Budget 2015

Jul. 8th, 2015 11:30 pm
cloudsinvenice: woman resting her head on her hand, thinking (woman thinking (Joseph Kleitsch)
Well, today was the Budget. I've been very lucky today; the changes they're making don't shaft me, though they do a hell of a lot of other people. I've got friends who aren't sure yet how they're going to be affected - we're still trying to clarify, for example, whether contribution-based ESA will behave in the same way as regular ESA under the changes, or whether it'll be eliminated as has previously been discussed. I talked to a lot of friends today and people are variously bemused, scared, despairing - and that's just the disabled people I know.

Maintenance grants for low-income students are being abolished and replaced with loans (because students aren't in enough debt, apparently). And while the Chancellor huffed and puffed a lot about how great the Tories are and how much they value the institutions of the BBC and the NHS, when you read below the lines, they are notably undermining them and still working towards their privatisation. The National Living Wage, meanwhile, is a joke - it'll be lower than the existing minimum wage. Correction: very much to my surprise and pleasure, this is wrong: it will in fact be higher, which just shows the need not to report stuff without checking. Details of this, and further fact-checking of the Budget claims, can be found here: https://fullfact.org/factcheck/economy/budget_summer_2015_osborne_harman-46357

It's not all bad news - Disabled People Against Cuts (DPAC) mounted a courageous action in which they completely blocked Westminster Bridge and the front of Parliament, ensuring that George Osborne had to be taken to deliver his speech via an underground route. I don't know how well covered this been in the mainstream media, but I urge you to share the YouTube videos wherever you can online - it is so, so psychologically important that people, both disabled and able-bodied, see resistance; that they see ordinary people like them occupying public spaces and communicating our message. Chunkymark, the Artist Taxi Driver, has various bits of footage of DPAC: https://www.youtube.com/channel/UCGThM-ZZBba1Zl9rU-XeR-A

Something I've been thinking about for the last couple of years is the fact that we're living through history, but history is often recorded in a biased way. We have to make sure that this doesn't happen - yes, we have to fight austerity and prejudice now, but we also need to look to posterity and record our experiences and observations in every way possible. I'm not just talking about the internet - if you've spent long enough online, then you've seen a lot of websites come and go. What I'm saying is, don't leave our cultural repository of these events to any one ephemeral medium or platform. Get the message out every way you can.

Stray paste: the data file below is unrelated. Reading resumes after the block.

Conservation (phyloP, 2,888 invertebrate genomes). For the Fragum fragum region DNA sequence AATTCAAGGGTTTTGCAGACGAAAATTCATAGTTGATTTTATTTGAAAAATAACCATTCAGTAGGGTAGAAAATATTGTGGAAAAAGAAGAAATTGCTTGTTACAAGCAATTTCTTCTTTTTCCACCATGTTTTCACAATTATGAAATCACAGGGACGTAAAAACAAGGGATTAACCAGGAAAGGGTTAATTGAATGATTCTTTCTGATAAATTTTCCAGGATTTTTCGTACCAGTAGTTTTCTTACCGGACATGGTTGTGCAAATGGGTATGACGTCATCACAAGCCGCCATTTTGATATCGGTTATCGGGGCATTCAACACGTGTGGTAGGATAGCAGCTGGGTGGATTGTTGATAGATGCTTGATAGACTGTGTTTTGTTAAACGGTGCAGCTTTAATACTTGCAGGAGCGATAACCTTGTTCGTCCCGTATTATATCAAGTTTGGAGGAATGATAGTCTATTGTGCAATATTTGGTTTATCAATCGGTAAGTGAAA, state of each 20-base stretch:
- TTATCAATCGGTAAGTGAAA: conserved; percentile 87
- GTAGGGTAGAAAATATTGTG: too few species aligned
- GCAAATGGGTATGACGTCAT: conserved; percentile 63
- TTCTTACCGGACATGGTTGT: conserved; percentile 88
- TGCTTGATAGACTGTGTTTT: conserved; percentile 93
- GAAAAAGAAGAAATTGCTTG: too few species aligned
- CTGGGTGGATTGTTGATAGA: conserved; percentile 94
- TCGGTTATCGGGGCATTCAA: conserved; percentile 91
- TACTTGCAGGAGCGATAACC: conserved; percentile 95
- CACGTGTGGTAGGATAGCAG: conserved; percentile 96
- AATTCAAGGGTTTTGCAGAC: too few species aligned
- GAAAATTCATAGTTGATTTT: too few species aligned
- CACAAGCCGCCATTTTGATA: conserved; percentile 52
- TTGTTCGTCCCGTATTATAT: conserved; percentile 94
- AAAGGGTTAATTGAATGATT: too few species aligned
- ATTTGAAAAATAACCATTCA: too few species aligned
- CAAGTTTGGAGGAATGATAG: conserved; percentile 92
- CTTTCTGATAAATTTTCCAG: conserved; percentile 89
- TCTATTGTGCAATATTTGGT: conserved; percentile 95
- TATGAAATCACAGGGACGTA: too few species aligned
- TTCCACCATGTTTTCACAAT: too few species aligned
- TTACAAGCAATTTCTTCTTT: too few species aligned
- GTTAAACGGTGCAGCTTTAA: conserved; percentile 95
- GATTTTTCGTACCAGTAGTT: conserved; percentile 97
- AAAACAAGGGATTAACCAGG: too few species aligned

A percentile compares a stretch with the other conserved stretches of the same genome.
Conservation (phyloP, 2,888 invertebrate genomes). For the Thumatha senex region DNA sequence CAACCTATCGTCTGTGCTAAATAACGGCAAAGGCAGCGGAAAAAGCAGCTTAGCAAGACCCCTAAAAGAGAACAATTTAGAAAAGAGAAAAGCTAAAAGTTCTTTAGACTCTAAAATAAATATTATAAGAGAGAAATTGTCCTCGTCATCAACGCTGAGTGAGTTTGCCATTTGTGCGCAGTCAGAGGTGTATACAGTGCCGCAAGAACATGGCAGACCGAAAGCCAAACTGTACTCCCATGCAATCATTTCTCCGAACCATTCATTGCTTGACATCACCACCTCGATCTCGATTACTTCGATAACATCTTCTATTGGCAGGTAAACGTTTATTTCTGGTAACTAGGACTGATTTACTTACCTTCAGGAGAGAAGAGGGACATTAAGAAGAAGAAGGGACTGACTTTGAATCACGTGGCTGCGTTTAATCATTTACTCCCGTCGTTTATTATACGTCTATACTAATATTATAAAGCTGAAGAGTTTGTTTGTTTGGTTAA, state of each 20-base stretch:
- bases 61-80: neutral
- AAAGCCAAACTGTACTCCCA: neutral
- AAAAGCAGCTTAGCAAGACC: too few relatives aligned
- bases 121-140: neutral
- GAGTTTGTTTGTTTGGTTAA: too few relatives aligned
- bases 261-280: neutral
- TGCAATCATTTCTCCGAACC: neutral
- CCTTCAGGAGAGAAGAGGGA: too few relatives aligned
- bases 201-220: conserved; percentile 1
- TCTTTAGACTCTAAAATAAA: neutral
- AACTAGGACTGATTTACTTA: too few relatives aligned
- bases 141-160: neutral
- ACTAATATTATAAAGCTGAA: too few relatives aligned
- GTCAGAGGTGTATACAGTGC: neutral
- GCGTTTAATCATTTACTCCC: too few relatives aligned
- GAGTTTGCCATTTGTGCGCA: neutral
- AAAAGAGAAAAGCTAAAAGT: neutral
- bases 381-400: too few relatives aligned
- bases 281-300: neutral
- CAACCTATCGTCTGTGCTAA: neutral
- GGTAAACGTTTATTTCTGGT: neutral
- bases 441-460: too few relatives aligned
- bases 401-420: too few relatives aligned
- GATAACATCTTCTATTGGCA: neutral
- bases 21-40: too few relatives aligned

Please note that this is a public post. I welcome your comments but wanted to highlight this because I know this affects some of you in very personal ways and I wanted you to be aware in case you are sharing personal details.
cloudsinvenice: Tree silhouetted against a twilight sky, with full moon behind it (Twilight tree/moon)
If you're a government body in Northern Ireland,  this question may have a surprising answer.

I had a big, rambly, ranty post about how the Roads Service is destroying a medieval archaeological site of rare extent, preservation and value. About how despite its existence being well documented (mapped since the 19th century! listed! known!), the decision was made to build a road through it to facilitate Fermanagh's hosting of the G8 conference. About how often Northern Ireland's heritage and tourist sectors between them drop the ball at valuing, preserving and promoting the ancient Irish heritage which fascinates the rest of the world. But I'd rather you hear from people with cooler heads, greater eloquence, and expertise in the field of archaeology. To kick off, here's today's news:

"'No-go zone' imposed around Enniskillen crannog" - BBC
http://www.bbc.co.uk/news/uk-northern-ireland-19053339
Staggeringly, archaeologists haven't just had to fight the Roads Service on this - no, they've had opposition from the Northern Ireland Environment Agency. You know, the umbrella body which contains the heritage service? And you can read about the social media campaign to preserve the site, along with a fantastic evocation of its archaeological value, here:

Saving Northern Ireland's Noble Bog - Archaeology.org
http://www.archaeology.org/issues/81-1303/trenches/531-northern-ireland-bog-crannog

For a revealing perspective on the deeper problems within Northern Irish commercial archaeology, let's hear from Robert M. Chapple, the archaeologist who got fired for alerting the media and public to this nonsense:

Empire of Dirt: time to call time on commercial archaeology in Northern Ireland?
http://rmchapple.blogspot.co.uk/2013/02/empire-of-dirt-time-to-call-time-on.html
He wrote this two weeks ago, and I'd guess his prediction about not being consulted has come true - he certainly wasn't mentioned by name in this morning's Good Morning Ulster coverage of what he rightly calls the crannog fiasco. 

I admire him both for his shedding light on a wretched state of affairs AND the fact that he works in quotes from Conan the Barbarian, Monty Python and the Holy Grail, Die Hard and Watchmen. Clearly, he is of our people.

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I know I owe you guys replies to comments on my last post - I'm on the run at the moment, but just had to get the above off my chest...

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cloudsinvenice: woman resting her head on her hand, thinking (Default)
"What can the cat-posters hope to gain?"

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